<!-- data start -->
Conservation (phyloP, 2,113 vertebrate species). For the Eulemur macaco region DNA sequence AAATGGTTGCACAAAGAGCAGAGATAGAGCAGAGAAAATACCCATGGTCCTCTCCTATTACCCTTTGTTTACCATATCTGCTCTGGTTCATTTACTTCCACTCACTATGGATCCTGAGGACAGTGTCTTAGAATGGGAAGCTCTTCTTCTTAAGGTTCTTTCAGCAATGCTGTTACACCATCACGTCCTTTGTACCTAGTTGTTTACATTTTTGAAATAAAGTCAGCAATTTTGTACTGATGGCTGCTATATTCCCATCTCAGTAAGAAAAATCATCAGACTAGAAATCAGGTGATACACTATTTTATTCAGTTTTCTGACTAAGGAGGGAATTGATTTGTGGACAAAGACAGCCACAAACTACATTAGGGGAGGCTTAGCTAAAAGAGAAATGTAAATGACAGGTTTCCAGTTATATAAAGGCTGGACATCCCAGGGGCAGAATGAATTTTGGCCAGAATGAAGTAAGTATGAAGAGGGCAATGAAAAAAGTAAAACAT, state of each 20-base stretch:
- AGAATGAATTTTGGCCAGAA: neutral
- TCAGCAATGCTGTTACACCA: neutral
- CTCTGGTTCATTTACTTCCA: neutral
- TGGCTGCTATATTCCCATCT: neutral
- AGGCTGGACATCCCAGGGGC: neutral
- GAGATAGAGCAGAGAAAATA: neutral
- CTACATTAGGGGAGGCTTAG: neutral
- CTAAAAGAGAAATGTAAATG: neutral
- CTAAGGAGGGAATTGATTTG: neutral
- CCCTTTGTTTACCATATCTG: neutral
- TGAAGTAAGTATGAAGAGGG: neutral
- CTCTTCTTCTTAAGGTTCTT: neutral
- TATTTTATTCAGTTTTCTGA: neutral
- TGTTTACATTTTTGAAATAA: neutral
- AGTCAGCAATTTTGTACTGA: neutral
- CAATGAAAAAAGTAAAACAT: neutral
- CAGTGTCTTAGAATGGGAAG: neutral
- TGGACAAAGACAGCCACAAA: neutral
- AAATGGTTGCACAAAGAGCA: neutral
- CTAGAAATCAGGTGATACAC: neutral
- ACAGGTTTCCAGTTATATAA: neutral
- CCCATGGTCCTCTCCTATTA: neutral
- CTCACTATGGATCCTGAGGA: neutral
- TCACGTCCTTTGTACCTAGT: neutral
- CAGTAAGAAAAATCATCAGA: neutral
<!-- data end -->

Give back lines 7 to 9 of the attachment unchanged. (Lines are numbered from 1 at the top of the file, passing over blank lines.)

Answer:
- GAGATAGAGCAGAGAAAATA: neutral
- CTACATTAGGGGAGGCTTAG: neutral
- CTAAAAGAGAAATGTAAATG: neutral